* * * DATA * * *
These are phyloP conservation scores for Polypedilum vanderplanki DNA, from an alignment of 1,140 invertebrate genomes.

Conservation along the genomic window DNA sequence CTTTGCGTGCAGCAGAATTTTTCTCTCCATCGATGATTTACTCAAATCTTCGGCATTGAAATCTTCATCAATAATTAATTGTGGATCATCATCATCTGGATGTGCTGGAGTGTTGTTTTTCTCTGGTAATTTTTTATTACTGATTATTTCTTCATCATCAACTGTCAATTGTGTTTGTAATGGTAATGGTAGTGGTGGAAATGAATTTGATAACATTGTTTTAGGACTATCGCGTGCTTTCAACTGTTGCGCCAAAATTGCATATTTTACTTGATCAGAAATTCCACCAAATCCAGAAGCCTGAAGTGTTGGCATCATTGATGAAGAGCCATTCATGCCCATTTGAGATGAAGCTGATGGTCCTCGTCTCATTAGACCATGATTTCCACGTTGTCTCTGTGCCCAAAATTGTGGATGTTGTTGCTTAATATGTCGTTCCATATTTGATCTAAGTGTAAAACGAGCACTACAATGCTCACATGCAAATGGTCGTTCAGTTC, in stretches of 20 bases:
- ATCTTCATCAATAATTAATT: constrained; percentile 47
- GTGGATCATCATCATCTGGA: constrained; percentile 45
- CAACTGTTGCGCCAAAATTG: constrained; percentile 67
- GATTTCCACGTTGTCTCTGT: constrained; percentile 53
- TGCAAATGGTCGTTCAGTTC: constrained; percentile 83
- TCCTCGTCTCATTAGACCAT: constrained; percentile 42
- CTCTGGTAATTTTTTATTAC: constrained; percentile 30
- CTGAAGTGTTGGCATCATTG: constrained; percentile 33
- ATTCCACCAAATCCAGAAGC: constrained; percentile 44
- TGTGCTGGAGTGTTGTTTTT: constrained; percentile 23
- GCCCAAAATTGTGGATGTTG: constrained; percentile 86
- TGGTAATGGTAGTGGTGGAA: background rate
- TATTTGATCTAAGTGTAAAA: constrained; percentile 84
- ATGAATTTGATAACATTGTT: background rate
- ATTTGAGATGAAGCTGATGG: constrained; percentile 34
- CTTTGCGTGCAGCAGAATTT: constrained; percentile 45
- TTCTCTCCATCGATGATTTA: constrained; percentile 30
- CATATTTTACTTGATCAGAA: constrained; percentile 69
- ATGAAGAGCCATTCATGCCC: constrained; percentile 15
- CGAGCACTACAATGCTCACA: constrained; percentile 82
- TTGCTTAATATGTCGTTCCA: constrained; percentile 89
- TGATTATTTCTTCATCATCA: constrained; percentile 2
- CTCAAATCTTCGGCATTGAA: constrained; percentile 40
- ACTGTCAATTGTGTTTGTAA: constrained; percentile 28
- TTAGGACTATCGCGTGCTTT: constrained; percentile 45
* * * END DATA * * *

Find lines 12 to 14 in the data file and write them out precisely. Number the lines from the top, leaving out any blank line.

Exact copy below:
- TGTGCTGGAGTGTTGTTTTT: constrained; percentile 23
- GCCCAAAATTGTGGATGTTG: constrained; percentile 86
- TGGTAATGGTAGTGGTGGAA: background rate